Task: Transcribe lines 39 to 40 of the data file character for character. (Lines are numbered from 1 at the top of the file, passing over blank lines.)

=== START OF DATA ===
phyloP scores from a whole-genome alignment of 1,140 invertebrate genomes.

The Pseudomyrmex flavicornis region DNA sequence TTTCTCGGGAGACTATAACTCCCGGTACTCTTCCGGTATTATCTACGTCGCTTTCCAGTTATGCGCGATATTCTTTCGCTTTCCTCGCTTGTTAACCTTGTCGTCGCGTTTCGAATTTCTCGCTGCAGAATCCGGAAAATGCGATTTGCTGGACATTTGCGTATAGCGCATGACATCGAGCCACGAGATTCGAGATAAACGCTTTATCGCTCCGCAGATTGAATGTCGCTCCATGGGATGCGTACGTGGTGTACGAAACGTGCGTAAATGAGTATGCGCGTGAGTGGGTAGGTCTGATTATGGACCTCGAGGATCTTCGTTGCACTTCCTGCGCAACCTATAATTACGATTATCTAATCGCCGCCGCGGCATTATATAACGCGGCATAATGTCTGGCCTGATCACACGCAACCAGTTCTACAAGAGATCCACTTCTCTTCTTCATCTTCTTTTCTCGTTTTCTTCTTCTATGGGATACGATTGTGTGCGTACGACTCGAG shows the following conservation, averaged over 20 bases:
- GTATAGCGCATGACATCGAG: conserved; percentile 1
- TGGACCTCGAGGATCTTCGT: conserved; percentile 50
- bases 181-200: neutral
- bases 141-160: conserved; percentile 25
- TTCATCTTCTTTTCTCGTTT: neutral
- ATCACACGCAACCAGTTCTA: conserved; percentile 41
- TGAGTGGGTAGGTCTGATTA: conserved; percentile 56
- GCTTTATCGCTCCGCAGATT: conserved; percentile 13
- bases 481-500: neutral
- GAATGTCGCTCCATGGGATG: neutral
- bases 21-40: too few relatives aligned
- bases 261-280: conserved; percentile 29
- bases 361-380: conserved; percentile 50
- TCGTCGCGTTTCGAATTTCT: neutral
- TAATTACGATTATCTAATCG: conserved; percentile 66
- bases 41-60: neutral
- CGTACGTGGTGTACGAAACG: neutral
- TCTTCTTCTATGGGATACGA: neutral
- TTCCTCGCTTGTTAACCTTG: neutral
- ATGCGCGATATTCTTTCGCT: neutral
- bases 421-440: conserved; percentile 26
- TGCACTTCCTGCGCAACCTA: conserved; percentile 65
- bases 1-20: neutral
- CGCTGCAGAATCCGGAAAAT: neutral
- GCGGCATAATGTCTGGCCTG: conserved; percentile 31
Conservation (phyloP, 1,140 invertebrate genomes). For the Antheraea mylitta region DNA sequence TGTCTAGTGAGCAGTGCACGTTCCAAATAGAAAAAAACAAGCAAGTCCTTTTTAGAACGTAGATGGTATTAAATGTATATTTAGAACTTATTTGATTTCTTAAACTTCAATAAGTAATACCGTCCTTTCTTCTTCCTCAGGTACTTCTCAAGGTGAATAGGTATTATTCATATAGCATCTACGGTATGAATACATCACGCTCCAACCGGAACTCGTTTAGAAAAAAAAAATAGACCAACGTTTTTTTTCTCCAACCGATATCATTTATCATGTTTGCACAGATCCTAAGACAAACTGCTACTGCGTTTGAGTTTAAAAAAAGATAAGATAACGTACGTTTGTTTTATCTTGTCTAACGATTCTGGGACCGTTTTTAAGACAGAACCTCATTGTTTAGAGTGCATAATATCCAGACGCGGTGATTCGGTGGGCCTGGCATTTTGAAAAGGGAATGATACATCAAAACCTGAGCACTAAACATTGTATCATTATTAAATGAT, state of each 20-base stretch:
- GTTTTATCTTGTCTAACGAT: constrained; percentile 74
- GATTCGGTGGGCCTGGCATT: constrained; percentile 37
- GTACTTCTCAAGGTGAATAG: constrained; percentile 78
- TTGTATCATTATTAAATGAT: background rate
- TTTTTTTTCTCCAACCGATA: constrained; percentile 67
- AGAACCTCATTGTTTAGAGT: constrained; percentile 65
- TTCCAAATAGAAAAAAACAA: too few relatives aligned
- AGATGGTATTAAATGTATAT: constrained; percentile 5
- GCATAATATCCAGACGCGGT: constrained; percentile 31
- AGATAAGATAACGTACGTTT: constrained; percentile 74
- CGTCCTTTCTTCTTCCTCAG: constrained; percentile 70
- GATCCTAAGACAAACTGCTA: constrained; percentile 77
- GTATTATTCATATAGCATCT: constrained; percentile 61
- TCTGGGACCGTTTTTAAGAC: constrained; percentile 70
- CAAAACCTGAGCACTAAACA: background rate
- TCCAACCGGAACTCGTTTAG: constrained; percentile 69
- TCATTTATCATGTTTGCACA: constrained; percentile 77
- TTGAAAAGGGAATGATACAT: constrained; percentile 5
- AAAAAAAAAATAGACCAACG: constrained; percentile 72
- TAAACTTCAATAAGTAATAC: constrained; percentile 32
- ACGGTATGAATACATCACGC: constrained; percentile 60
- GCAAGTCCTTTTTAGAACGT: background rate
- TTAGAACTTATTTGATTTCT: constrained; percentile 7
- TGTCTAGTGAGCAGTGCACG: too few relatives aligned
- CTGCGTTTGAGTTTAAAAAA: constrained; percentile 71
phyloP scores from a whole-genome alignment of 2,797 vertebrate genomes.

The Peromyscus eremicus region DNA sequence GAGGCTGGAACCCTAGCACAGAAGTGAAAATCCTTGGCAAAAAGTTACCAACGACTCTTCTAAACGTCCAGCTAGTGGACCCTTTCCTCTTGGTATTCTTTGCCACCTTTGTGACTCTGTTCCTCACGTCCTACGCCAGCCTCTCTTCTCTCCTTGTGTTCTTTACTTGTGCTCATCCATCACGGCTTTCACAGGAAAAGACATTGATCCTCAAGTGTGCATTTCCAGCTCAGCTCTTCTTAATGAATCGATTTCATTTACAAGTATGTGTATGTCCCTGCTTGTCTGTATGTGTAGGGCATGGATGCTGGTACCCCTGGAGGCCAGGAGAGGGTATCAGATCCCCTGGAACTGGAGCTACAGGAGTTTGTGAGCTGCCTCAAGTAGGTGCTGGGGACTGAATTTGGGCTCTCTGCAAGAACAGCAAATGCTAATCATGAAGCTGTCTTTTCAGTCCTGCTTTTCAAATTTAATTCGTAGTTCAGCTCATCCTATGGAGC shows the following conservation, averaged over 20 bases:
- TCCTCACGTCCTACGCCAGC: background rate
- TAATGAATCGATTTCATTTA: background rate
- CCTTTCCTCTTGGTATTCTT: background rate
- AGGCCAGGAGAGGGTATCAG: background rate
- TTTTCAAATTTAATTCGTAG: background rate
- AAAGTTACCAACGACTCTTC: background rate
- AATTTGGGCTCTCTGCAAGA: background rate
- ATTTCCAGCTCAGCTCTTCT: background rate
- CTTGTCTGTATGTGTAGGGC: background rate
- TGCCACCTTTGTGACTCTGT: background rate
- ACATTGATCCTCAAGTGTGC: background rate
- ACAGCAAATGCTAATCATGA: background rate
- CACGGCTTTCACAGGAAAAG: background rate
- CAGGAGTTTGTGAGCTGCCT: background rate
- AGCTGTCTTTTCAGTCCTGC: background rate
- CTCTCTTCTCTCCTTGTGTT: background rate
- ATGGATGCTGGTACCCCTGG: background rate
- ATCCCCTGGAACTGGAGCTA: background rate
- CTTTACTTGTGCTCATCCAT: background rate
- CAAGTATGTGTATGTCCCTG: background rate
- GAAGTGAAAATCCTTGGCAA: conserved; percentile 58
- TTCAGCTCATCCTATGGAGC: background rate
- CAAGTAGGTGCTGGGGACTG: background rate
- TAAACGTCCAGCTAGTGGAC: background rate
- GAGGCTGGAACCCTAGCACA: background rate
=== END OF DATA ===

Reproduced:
- CGTCCTTTCTTCTTCCTCAG: constrained; percentile 70
- GATCCTAAGACAAACTGCTA: constrained; percentile 77